AcouphÃ¨nes (White Noise)| 17mins
Director: Francois Xavier Drouet | Producer: Ardche Images
Focus Years: 2004 | Country: France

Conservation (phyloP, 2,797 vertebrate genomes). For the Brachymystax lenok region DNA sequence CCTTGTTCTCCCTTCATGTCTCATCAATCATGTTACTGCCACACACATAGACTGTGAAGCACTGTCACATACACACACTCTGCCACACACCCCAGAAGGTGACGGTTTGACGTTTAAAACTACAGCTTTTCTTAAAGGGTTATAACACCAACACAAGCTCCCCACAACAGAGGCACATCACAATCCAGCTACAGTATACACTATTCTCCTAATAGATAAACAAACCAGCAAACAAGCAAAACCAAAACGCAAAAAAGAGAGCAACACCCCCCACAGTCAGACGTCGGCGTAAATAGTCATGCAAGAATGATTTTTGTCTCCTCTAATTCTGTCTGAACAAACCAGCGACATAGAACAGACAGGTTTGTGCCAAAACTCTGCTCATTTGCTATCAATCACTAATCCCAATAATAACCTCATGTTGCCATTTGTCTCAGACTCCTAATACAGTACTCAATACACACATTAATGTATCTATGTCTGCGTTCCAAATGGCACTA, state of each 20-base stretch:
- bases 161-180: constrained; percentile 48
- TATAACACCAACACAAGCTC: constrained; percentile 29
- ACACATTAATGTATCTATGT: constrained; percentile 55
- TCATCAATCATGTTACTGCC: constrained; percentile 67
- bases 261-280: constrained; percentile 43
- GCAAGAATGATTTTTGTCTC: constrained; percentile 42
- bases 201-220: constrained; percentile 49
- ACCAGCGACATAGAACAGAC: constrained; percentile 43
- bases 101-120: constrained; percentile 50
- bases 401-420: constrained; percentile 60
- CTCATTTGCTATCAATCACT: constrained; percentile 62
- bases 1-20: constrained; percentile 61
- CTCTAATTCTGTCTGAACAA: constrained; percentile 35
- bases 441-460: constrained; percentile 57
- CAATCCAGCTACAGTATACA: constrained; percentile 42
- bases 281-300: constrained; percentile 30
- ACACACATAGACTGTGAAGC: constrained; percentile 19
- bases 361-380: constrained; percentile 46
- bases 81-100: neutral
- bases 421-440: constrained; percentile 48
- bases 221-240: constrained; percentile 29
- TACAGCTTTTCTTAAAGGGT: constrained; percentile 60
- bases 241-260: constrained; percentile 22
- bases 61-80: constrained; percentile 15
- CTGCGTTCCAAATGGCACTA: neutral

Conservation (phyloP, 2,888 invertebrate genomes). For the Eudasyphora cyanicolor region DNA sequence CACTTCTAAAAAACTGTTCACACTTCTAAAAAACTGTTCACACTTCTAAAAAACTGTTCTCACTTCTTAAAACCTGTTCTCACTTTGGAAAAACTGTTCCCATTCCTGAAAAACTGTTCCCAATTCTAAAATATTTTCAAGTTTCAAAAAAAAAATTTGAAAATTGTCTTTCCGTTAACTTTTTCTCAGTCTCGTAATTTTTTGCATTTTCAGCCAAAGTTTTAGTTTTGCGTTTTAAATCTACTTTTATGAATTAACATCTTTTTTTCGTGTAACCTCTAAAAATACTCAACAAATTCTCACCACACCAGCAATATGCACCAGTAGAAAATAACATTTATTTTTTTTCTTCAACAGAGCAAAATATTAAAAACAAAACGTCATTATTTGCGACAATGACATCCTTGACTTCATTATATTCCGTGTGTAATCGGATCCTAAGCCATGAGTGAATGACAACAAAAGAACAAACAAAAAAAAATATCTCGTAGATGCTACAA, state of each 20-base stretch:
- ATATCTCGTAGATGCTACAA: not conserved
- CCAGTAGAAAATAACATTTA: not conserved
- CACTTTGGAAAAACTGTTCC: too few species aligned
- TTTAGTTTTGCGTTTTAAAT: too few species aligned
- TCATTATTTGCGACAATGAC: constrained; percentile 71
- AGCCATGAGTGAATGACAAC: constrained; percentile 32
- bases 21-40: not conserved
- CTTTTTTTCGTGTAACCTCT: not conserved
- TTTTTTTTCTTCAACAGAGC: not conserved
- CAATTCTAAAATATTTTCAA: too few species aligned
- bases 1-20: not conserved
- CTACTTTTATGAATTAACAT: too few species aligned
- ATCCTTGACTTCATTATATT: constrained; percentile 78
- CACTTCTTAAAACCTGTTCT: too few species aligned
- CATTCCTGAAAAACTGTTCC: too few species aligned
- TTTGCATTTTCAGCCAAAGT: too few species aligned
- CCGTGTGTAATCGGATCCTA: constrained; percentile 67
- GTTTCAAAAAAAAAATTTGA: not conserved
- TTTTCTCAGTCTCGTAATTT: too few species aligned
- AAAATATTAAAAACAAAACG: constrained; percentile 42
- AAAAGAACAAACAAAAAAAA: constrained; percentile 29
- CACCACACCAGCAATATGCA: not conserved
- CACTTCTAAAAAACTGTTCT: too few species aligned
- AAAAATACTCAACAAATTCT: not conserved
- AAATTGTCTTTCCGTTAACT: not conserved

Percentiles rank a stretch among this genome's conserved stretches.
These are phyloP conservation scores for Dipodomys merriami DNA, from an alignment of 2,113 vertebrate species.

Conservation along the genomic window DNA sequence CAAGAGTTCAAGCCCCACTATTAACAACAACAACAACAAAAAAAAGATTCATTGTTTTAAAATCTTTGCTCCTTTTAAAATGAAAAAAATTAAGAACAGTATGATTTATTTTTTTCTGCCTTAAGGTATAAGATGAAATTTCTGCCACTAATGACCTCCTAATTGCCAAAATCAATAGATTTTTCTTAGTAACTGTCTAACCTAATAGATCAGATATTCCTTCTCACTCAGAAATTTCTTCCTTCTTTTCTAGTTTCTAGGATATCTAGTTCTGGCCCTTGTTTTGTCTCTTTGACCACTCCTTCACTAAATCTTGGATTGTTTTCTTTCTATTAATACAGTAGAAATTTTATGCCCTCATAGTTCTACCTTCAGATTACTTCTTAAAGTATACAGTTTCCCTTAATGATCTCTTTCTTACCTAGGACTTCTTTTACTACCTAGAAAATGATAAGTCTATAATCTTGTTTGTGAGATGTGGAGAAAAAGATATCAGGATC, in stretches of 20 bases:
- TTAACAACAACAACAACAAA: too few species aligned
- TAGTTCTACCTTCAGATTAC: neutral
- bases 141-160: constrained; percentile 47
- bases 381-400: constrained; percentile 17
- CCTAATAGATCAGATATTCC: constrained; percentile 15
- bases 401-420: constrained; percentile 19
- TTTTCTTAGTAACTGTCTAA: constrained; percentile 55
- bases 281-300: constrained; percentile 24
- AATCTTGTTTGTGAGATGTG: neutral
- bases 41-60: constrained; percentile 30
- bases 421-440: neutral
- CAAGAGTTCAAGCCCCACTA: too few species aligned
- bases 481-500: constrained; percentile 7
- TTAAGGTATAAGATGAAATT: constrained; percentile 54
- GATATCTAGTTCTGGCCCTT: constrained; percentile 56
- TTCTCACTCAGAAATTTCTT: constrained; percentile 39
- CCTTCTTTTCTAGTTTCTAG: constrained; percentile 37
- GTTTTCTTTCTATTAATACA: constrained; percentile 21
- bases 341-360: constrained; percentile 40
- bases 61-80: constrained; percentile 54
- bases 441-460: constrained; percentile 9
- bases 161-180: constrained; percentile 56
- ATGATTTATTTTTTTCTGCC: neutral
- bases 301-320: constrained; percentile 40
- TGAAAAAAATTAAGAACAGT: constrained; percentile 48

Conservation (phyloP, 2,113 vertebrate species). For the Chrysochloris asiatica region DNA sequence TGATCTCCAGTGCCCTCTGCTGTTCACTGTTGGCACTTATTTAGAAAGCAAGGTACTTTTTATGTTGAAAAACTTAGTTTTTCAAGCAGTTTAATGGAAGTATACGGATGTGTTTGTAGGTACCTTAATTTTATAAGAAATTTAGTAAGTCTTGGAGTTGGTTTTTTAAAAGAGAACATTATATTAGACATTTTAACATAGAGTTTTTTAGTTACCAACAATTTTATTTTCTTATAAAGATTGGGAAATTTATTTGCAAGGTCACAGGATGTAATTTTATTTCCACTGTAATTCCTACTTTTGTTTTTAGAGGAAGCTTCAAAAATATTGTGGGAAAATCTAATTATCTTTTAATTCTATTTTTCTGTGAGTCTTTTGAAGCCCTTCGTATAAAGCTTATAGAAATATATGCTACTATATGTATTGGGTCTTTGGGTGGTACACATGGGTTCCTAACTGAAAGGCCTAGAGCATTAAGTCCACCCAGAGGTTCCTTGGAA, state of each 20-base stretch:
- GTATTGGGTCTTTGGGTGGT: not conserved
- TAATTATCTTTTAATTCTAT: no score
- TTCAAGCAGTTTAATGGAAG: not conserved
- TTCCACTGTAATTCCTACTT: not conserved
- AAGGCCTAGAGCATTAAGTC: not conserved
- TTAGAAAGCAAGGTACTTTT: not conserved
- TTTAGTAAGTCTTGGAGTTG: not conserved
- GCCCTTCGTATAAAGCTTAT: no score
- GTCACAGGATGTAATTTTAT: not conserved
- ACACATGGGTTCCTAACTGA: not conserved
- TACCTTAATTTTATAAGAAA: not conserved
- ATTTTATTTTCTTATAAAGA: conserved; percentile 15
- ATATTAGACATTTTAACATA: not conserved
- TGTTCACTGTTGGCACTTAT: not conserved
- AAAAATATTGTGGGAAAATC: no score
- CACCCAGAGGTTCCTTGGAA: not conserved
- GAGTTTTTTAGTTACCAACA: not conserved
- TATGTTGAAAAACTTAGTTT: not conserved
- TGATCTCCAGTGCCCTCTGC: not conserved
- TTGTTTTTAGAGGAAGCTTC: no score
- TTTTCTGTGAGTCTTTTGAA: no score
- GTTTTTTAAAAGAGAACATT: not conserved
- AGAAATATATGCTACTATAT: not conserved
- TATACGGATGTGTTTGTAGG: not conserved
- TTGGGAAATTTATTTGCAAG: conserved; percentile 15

â€œAcouphÃ¨nesâ€, by FranÃ§ois-Xavier Drouet, is as much an ecological fable as an experimental nursery rhyme. Under an ironic exterior, this short film sounds out our primitive fears and our confidence in nuclear power. It all begins with the recollection of a journey during which the narrator, then a child, questions his parents about the origin of clouds coming out of big chimneys along the side of the motorway. As an adult, the film-maker decides to investigate. Here he is at Pierrelatte, a charming village and home to the nuclear site of Tricastin. So far, all is well! From a cabin, he telephones the â€œcommunications divisionâ€ of the power station to find out what are the risks of danger. They assure him that the engineers are â€œresponsible and qualified people who rarely make mistakesâ€. One has to admit, he acknowledges, â€œthat a car accident is far more dangerous than a power station that has no accidentâ€. In the same vein, he talks to a lady chemist who confirms that the iodine tablets distributed free of charge only protect his thyroid gland from radiations. For the rest, he only has to follow the instructions of the authorities.... Being unable to visit the site because of the terrorist threat, he finishes his tour at the â€œcrocodile farmâ€ where the heat comes from the cooling circuits of the power station. Giving his soundtrack strident notes and his story the form of a nightmare, FranÃ§ois-Xavier Drouet confers a quasi-apocalyptic dimension to his inquiry. And says a good deal more about our feelings and relationship with nuclear power than a thousand investigations.